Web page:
We just got back, and I want to celebrate both Nordic social-democracy and the most magical landscape I’ve ever had the pleasure to experience. Endless, fabulous mountains, waterfalls (from the ice melting off the mountains at the end of winter), glittering rivers, streams, and pools. Lava fields. Steam coming out of vents in the hills (the country is full of volcanos, some still active, and makes heavy use of geothermal energy.
Thanks for the travel monologue, Max. Well written with vivid descriptions. Happy you enjoyed your adventure.
I haven't been to Iceland but I've greatly enjoyed related books, which I will mention here. The Complete Sagas Of Icelanders, Including 49 Tales (5 volumes) has many wonderful narratives, which are effectively short historical novels. They bear a faint resemblance to westerns: primitive legal mechanisms embedded in a farmers' democracy of sorts, with arguments and violence over land boundaries, perceived insults, commercial transactions gone wrong, escalating spectacularly. They have another similarity to other medieval literature I've read: a vast cast of characters. These are the best available translations into English.
There was a selection in one volume from this collection that included some of the best sagas, The Sagas Of Icelanders. It lacks what is commonly considered the greatest, "Njal's Saga." But that translation, by Robert Cook, is available separately.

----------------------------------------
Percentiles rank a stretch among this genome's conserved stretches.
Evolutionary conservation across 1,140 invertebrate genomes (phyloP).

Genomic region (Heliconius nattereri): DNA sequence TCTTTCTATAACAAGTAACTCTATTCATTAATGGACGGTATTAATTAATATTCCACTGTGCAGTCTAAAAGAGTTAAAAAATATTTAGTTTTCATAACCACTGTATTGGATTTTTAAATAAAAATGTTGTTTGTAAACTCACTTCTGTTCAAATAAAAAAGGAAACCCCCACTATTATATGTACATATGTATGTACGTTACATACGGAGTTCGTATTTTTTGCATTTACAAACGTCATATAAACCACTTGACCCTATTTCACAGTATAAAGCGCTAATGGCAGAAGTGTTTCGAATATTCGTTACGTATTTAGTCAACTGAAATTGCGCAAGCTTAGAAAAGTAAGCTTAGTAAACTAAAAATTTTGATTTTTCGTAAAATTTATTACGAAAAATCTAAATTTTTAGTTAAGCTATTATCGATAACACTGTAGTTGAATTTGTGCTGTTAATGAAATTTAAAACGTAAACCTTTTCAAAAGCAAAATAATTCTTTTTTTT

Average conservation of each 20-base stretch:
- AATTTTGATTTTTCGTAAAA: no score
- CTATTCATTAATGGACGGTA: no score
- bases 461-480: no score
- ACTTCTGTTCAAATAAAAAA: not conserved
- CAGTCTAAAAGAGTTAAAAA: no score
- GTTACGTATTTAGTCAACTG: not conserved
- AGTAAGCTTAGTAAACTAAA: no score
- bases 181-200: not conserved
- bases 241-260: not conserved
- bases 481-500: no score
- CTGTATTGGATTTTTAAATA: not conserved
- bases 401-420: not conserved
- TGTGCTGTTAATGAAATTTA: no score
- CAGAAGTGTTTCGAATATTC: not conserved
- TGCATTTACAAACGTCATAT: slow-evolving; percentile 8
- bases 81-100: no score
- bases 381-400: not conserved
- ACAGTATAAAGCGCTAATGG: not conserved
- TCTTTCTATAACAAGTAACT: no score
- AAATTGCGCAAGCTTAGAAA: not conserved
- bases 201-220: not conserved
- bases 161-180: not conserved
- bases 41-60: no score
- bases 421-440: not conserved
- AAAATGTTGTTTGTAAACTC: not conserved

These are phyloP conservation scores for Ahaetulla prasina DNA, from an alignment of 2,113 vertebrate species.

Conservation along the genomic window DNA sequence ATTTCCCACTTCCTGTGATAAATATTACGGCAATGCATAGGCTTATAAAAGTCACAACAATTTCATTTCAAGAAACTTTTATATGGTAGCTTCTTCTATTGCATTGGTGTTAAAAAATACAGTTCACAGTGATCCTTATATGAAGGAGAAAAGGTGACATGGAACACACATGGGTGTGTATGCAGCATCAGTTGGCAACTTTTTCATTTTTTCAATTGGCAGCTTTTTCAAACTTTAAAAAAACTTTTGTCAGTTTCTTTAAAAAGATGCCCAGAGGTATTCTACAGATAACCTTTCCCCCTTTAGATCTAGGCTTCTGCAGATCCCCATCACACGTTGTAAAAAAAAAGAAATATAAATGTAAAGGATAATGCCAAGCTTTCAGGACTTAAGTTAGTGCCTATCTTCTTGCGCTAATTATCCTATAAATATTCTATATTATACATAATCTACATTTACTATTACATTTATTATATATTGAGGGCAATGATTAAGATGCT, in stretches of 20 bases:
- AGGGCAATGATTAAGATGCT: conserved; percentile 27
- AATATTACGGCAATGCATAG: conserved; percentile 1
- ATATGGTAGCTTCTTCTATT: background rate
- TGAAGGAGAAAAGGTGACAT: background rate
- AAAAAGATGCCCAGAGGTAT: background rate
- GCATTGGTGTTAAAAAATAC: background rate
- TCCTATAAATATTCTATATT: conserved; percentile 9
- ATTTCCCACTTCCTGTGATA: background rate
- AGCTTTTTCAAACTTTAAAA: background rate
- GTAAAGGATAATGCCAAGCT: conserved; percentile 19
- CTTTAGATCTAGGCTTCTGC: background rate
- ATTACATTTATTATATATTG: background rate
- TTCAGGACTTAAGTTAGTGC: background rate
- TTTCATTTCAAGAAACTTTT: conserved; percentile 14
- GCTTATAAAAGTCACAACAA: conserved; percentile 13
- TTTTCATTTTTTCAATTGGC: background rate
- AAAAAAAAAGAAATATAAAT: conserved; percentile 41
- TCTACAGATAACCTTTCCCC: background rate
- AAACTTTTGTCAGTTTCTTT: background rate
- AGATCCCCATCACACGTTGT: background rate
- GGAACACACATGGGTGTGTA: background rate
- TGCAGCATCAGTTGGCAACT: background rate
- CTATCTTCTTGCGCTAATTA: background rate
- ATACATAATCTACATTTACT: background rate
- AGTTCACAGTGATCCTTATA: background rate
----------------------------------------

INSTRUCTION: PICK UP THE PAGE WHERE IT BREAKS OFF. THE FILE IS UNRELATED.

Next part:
I was introduced to this literature by a glowing review in the New York Review of Books, https://www.nybooks.com/articles/2001/12/20/golden-notebooks/.
Auden got it: "I love the sagas, but what a rotten society they describe, a society with only the gangster virtues." This is from Letters From Iceland (1937), an entertaining hodge-podge of travelogue, quotations, poetry which he co-wrote with Louis MacNeice.
Iceland also produced a Nobel Laureate, Halldor Laxness, quite a few of whose books have been translated. I first ran onto his best known, Independent People, an outstanding novel.
Finally, if like Auden you love the sagas, and want more of stylistically similar writing: Snorre Sturlason or Snorri Sturluson, thought to be the author of "Egil's Saga" (one of the best), wrote a history of the Norse kings, the Heimskringla. Here the disagreements are more consequential, concerned with who gets to rule, tax, and dispense justice and favors. Iceland is not featured but since it was peopled by Norse exiles and refugees, the culture has similarities. Norway itself is a frequent setting for saga episodes, along with characters who do not make it to Iceland at all.